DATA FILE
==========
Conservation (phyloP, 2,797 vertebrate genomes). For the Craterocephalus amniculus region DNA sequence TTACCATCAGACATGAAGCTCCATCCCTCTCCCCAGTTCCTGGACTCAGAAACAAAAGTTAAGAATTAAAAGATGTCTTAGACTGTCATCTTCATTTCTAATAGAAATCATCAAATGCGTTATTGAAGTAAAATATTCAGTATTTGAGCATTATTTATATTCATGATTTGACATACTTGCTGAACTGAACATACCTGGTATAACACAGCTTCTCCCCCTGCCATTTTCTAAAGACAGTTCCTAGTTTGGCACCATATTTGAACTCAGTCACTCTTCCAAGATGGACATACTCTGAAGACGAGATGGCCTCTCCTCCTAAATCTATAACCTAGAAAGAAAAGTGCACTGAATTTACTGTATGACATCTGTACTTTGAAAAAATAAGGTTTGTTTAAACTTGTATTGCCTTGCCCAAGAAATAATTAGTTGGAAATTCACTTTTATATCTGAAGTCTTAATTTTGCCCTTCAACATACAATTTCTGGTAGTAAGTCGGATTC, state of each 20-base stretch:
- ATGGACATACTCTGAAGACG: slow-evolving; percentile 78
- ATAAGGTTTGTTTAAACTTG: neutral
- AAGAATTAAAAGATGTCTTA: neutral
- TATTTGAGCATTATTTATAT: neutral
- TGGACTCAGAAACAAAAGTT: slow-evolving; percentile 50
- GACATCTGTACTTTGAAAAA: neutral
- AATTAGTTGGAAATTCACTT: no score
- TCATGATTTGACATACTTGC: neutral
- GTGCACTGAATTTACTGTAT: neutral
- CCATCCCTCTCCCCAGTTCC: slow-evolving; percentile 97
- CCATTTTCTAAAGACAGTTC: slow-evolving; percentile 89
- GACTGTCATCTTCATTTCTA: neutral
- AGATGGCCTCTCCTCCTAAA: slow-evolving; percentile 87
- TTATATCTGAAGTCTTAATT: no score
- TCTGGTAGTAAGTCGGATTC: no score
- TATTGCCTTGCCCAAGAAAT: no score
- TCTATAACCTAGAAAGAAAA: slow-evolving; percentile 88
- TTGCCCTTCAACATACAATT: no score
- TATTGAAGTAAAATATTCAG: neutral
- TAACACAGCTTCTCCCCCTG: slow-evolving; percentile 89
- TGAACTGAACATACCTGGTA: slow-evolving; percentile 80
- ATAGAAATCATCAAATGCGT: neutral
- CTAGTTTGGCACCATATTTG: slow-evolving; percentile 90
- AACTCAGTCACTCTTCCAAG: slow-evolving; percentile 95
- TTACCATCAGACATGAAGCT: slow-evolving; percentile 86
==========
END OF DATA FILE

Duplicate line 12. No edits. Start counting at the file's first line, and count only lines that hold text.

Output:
- CCATTTTCTAAAGACAGTTC: slow-evolving; percentile 89